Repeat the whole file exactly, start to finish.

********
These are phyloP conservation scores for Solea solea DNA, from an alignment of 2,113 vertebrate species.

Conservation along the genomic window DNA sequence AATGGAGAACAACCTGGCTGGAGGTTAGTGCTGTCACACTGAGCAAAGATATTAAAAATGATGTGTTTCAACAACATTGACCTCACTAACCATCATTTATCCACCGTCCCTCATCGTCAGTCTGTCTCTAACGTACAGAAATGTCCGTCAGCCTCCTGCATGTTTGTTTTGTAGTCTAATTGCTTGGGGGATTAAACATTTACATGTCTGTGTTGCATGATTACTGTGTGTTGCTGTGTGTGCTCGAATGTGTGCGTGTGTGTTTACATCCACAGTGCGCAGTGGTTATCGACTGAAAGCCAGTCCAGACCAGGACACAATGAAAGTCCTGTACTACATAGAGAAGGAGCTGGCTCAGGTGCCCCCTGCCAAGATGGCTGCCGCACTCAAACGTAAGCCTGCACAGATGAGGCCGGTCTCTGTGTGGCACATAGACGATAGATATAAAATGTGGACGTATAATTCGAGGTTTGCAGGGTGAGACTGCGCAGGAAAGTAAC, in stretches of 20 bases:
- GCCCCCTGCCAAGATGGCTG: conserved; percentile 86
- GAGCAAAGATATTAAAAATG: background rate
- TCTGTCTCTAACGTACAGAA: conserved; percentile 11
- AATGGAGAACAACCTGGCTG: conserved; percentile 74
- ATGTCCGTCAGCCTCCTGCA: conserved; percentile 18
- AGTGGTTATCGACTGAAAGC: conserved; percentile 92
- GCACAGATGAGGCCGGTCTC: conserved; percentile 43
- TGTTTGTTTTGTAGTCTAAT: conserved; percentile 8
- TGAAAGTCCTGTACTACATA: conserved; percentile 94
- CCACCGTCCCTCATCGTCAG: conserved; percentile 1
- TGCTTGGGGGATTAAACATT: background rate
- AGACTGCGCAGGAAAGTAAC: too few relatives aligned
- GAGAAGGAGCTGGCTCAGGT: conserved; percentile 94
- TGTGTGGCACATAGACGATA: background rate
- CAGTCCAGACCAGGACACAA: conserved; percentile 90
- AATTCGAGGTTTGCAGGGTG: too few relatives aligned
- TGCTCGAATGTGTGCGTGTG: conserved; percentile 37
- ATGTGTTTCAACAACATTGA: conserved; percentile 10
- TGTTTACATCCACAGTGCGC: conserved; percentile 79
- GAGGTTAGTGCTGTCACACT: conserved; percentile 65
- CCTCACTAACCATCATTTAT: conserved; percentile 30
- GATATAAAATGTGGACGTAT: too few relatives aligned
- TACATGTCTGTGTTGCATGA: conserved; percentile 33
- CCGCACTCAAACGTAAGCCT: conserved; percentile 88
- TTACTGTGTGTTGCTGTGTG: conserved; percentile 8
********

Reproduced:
These are phyloP conservation scores for Solea solea DNA, from an alignment of 2,113 vertebrate species.

Conservation along the genomic window DNA sequence AATGGAGAACAACCTGGCTGGAGGTTAGTGCTGTCACACTGAGCAAAGATATTAAAAATGATGTGTTTCAACAACATTGACCTCACTAACCATCATTTATCCACCGTCCCTCATCGTCAGTCTGTCTCTAACGTACAGAAATGTCCGTCAGCCTCCTGCATGTTTGTTTTGTAGTCTAATTGCTTGGGGGATTAAACATTTACATGTCTGTGTTGCATGATTACTGTGTGTTGCTGTGTGTGCTCGAATGTGTGCGTGTGTGTTTACATCCACAGTGCGCAGTGGTTATCGACTGAAAGCCAGTCCAGACCAGGACACAATGAAAGTCCTGTACTACATAGAGAAGGAGCTGGCTCAGGTGCCCCCTGCCAAGATGGCTGCCGCACTCAAACGTAAGCCTGCACAGATGAGGCCGGTCTCTGTGTGGCACATAGACGATAGATATAAAATGTGGACGTATAATTCGAGGTTTGCAGGGTGAGACTGCGCAGGAAAGTAAC, in stretches of 20 bases:
- GCCCCCTGCCAAGATGGCTG: conserved; percentile 86
- GAGCAAAGATATTAAAAATG: background rate
- TCTGTCTCTAACGTACAGAA: conserved; percentile 11
- AATGGAGAACAACCTGGCTG: conserved; percentile 74
- ATGTCCGTCAGCCTCCTGCA: conserved; percentile 18
- AGTGGTTATCGACTGAAAGC: conserved; percentile 92
- GCACAGATGAGGCCGGTCTC: conserved; percentile 43
- TGTTTGTTTTGTAGTCTAAT: conserved; percentile 8
- TGAAAGTCCTGTACTACATA: conserved; percentile 94
- CCACCGTCCCTCATCGTCAG: conserved; percentile 1
- TGCTTGGGGGATTAAACATT: background rate
- AGACTGCGCAGGAAAGTAAC: too few relatives aligned
- GAGAAGGAGCTGGCTCAGGT: conserved; percentile 94
- TGTGTGGCACATAGACGATA: background rate
- CAGTCCAGACCAGGACACAA: conserved; percentile 90
- AATTCGAGGTTTGCAGGGTG: too few relatives aligned
- TGCTCGAATGTGTGCGTGTG: conserved; percentile 37
- ATGTGTTTCAACAACATTGA: conserved; percentile 10
- TGTTTACATCCACAGTGCGC: conserved; percentile 79
- GAGGTTAGTGCTGTCACACT: conserved; percentile 65
- CCTCACTAACCATCATTTAT: conserved; percentile 30
- GATATAAAATGTGGACGTAT: too few relatives aligned
- TACATGTCTGTGTTGCATGA: conserved; percentile 33
- CCGCACTCAAACGTAAGCCT: conserved; percentile 88
- TTACTGTGTGTTGCTGTGTG: conserved; percentile 8